Gentling the Bull – 00 Foreward by Chi-yuan to Master Kakuans Ten Bull pictures
Type of Spiritual Experience
A description of the experience
Gentling the Bull – Foreward by Chi-yuan to Master Kakuan's Ten Bull pictures
The real source of all the Buddhas is the original nature of sentient beings. Through delusion we fall into the Three Worlds, through awakening we suddenly leap free of the Four Modes of Being.
Therefore there is something for the Buddhas to do and something for the people to carry out.
In compassion, the old sage set up various ways to teach his disciples sometimes the complete and sometimes the partial truth, leading them suddenly or gradually from the shallow to the profound, from the coarse to the subtle.
Finally one of his disciples responded with a smile. He was foremost in the practise of letting go, with eyes like blue lotus. Since then the treasure of the true Dharma Eye has spread everywhere, and has reached even our country.
One who has attained to the core of this truth soars without trace like a bird above all laws and norms. But one attached to the manifold things is caught in speech and misled by words; he is like the clever turtle that tried to wipe out its footsteps with its tail – thus making them more conspicuous.
Long ago, Master Ching-chu [Seikyo], aware of the different abilities of sentient beings, adjusted his teachings to the capabilities of his disciples and prescribed remedies according to their respective illnesses. To this purpose he drew pictures of gentling a bull.
In these, with the bull becoming gradually white, he shows first the growing development of the disciple and then, at the stage of the spotless purity of the bull, how the ability of the trainee has ripened. Finally with both man and bull vanished, he illustrates the forgetting of heart and surroundings.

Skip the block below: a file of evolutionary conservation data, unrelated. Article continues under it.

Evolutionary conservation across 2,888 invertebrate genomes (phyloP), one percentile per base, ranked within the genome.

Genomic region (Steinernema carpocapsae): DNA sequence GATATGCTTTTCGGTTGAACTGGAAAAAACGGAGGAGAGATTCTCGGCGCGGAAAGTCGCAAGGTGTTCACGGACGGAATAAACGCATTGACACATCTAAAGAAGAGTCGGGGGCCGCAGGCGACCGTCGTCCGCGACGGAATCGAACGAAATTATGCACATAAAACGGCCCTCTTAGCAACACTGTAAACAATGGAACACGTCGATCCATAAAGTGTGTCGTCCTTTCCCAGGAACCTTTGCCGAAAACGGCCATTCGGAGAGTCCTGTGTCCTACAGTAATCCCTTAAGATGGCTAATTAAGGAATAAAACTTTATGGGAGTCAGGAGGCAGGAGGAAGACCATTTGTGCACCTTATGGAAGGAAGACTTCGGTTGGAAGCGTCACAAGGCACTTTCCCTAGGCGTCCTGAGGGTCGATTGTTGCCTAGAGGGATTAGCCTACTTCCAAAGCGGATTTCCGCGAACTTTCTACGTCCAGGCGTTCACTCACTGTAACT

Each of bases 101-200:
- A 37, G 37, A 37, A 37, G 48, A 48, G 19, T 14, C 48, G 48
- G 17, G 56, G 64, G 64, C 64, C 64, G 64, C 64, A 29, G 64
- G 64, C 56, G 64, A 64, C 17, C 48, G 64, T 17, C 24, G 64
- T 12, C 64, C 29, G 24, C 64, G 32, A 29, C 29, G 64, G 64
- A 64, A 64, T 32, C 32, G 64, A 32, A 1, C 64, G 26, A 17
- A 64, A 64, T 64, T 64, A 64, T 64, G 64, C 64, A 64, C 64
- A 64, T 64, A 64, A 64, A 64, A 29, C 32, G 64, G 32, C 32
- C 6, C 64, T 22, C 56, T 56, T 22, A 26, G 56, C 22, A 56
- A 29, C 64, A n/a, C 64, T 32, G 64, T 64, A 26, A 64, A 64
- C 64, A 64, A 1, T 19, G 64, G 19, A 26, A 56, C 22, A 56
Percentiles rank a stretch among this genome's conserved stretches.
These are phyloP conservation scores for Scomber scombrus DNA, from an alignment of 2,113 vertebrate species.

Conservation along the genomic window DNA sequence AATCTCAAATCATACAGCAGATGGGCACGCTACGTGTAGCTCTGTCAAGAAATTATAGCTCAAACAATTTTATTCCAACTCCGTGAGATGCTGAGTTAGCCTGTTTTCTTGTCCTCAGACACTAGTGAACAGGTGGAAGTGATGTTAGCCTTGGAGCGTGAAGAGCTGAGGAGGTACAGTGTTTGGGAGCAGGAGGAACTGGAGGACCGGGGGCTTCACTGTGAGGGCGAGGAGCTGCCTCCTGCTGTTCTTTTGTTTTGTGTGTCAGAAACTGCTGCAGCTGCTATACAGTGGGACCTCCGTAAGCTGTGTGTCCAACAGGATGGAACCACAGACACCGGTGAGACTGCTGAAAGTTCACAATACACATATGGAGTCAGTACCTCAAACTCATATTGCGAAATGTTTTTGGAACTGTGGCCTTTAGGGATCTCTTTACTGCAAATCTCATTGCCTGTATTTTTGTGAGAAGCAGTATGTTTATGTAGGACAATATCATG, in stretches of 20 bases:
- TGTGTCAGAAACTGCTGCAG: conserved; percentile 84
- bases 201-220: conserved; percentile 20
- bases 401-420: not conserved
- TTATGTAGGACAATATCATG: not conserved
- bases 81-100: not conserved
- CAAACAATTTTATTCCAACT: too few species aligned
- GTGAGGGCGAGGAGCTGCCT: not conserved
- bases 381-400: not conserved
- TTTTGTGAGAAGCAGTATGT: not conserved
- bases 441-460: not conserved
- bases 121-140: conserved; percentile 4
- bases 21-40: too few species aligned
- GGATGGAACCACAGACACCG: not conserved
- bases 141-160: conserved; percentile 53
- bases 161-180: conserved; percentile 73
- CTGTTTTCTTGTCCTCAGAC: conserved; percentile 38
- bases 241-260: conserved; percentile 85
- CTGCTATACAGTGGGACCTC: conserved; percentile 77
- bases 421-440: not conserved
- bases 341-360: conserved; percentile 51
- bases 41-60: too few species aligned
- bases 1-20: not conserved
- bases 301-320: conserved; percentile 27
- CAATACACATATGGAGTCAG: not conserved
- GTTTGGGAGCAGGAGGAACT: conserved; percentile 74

Though at this stage insight has already pierced through to the root, within the surrounding circumstances something remains that is not yet clear. Here those of shallow root ability tend to fall into erroneous doubt, while students whose understanding is as yet only small or medium, become bewildered and wonder whether they have fallen into empty emptiness, or conversely whether they have been snared by the view of seeming eternalism.
Kuo-an [Kakuan] also composed a poem for each picture. Like Master Ching-chu [Seikyo] before him, he put his whole heart into the execution of these drawings. The ten beautiful poems both shine into and are reflected by each other.
Kakuan’s Bull pictures start with the missing of the bull and lead to the return into the origin. These poems fit the differing abilities and needs of those in training like food and drink appease hunger and thirst. With them as guides, I, Chi-yuan, have probed into the profound meaning and extracted hidden subtleties – like a jelly-fish lends its eye to the little shrimps that shelter beneath it.
From ‘Searching for the Bull’ to ‘Entering the Market Place’, like attempting to draw a square circle, my prefaces try to describe the indescribable, thus needlessly disturbing the peace of men.
There is no heart to look for, even less so a bull! How strange the one who enters the market place!
Unless the heart of the ancient masters has been matched in its very depth, the resulting wrong will spread to the successors. Truly my own Foreward has come from the depths of my heart.